Sure. I’ve written two other novels since Finding Destiny. My second novel is called The Lost Town of Man’s Crossing. It follows Suzy and Bill from Finding Destiny on their adventure in a whole new town. Suzy, along with her friend, Bill, find themselves in The Lost Town of Man’s Crossing, a land to which the chosen few are transported by their personal Crossing Creatures to a second chance at life. On arrival, Suzy receives twenty coins and a mission she must complete before her coins run out, in order to move on to a new land – or everyone will die.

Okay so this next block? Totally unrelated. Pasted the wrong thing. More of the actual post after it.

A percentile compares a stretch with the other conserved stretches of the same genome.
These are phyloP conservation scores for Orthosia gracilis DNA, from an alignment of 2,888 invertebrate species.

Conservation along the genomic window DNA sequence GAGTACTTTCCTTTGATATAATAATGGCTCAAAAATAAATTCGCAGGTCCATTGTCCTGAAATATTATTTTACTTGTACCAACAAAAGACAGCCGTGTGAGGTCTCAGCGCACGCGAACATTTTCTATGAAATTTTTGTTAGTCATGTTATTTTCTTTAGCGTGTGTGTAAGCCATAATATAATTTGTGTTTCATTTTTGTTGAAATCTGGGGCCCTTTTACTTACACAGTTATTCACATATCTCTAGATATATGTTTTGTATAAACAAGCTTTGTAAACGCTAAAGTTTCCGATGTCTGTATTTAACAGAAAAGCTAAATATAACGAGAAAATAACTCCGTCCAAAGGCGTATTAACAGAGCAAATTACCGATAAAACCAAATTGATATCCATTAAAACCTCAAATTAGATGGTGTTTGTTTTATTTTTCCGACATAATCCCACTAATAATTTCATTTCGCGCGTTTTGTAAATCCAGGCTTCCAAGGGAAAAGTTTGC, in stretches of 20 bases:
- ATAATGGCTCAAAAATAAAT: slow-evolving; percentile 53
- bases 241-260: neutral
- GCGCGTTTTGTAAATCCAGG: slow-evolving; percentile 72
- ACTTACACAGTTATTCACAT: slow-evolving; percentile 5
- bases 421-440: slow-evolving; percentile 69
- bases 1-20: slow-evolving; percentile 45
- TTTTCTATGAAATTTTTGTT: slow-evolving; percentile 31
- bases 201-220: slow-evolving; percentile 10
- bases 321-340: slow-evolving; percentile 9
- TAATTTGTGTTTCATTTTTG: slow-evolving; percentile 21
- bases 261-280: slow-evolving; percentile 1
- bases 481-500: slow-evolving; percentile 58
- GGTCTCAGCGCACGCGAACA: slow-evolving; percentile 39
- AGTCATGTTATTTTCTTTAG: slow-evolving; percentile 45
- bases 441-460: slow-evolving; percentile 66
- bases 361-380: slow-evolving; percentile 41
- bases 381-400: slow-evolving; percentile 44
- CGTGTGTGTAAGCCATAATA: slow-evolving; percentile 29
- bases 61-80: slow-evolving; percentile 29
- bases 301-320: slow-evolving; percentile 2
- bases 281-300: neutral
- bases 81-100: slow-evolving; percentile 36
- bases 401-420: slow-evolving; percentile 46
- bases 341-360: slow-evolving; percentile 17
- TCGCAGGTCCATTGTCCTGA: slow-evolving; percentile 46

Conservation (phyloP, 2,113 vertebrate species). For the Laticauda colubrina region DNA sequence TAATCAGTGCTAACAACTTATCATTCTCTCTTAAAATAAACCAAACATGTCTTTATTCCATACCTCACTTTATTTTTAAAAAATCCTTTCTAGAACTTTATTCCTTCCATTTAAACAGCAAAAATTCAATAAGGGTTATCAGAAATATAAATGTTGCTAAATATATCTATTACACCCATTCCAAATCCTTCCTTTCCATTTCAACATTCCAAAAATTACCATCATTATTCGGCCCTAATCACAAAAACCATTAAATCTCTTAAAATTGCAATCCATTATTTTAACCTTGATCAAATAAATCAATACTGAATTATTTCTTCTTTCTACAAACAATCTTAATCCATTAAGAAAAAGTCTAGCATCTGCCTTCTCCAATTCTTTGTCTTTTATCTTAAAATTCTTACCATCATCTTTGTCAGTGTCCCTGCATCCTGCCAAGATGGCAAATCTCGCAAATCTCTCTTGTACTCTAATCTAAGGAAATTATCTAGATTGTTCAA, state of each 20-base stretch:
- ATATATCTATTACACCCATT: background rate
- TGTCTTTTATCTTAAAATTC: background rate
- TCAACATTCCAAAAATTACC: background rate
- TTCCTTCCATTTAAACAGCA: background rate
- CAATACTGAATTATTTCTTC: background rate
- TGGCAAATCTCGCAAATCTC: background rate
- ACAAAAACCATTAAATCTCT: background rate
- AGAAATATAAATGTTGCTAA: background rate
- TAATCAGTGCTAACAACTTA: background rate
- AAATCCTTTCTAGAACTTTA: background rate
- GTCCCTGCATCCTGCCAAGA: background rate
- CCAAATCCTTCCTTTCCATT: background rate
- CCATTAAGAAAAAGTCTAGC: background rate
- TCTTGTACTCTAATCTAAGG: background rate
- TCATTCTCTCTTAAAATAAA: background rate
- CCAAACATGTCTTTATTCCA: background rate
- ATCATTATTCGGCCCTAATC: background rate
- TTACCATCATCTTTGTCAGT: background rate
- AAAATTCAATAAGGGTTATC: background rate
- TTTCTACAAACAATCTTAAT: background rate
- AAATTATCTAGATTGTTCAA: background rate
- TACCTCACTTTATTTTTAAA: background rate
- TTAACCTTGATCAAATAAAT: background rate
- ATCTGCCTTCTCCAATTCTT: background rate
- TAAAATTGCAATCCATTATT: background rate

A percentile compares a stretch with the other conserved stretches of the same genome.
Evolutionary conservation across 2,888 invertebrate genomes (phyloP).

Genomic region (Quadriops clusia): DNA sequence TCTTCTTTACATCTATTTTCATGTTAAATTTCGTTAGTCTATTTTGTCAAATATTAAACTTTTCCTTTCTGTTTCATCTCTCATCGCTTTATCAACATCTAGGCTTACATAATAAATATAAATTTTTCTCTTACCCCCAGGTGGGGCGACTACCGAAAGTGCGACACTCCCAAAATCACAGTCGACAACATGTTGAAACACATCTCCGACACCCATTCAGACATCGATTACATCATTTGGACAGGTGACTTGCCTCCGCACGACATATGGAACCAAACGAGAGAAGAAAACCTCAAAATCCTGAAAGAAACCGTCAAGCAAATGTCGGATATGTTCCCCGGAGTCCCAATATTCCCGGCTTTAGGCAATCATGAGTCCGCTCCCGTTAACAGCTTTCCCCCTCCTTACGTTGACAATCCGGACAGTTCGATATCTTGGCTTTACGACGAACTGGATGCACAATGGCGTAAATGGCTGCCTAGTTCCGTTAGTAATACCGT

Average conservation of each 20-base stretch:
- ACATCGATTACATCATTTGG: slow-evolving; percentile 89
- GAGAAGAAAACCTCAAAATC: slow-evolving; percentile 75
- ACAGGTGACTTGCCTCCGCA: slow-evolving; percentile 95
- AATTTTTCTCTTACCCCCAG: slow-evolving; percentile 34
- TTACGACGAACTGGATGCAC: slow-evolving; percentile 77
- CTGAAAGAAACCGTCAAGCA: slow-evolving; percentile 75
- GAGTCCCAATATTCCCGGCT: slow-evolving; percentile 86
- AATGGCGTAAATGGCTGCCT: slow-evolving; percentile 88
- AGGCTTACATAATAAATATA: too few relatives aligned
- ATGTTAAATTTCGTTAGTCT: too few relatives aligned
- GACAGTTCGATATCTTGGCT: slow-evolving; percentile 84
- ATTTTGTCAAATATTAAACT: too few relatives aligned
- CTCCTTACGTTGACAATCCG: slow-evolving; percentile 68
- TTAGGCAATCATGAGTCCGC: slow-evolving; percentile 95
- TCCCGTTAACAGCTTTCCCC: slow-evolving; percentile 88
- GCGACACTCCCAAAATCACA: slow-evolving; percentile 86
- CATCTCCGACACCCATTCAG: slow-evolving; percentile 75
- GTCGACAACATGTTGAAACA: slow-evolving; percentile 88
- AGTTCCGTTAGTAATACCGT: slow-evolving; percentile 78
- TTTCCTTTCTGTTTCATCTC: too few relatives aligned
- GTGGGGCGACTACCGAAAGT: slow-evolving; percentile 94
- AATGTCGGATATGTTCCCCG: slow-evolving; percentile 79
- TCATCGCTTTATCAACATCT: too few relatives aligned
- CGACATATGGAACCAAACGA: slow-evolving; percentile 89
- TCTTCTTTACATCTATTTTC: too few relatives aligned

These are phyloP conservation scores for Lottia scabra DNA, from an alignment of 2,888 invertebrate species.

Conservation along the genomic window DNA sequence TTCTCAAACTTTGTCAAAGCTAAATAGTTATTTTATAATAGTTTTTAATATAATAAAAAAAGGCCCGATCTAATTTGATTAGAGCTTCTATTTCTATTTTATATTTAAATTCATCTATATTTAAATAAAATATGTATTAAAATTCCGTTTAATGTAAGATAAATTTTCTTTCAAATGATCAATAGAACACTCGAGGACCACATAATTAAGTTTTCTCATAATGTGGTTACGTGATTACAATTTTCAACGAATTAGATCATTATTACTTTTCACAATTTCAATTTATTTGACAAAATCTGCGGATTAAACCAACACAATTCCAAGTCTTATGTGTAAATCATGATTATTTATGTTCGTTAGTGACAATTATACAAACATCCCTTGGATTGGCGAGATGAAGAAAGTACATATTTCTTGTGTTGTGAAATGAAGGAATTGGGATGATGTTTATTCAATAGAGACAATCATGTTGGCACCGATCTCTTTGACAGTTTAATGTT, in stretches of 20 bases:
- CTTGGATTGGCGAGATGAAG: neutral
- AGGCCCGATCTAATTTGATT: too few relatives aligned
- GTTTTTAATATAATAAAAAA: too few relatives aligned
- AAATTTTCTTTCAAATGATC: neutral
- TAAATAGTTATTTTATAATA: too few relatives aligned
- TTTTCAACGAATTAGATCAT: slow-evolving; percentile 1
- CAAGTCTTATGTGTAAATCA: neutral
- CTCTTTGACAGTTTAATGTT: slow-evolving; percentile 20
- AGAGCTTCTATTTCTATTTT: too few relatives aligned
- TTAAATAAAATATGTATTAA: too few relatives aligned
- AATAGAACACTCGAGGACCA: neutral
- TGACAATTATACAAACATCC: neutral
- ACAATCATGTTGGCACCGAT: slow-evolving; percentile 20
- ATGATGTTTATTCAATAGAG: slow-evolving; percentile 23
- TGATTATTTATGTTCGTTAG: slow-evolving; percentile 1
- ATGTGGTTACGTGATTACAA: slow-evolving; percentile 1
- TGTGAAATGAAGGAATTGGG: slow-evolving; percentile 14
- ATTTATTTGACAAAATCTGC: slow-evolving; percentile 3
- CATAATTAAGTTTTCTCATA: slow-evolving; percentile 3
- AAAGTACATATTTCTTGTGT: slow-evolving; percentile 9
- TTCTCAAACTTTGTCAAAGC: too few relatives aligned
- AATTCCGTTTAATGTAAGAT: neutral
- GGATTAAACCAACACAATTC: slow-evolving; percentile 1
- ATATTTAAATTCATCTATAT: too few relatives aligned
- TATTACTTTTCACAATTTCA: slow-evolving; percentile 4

My third novel is called Thawing Hearts. It follows Courtney as she travels to Snowlight City and while there she sees that everyone is frozen until she meets Miss Snowglow, child of Lightcity, who sends her on a mission to stop Xaviershadow, a monster of the water. However, this leads her to find more of herself and her heart than she’s ever imagined.

I’m also working on The Awaking Spark of a Dying Man, so I’m looking forward to seeing where this story leads…

Thanks so much for taking the time to come and speak with us about your work. Best of luck with Love in Little Snow, and with all of your writing!

Love in Little Snow is available from Amazon UK:

Amazon US:

Finding Destiny is also available from Amazon. In the UK:

In the US:

Find out more about Katrina’s writing by visiting her blog:

Like her Facebook page:

Follow her on Twitter: @KatrinaHart2015

Kendra’s review: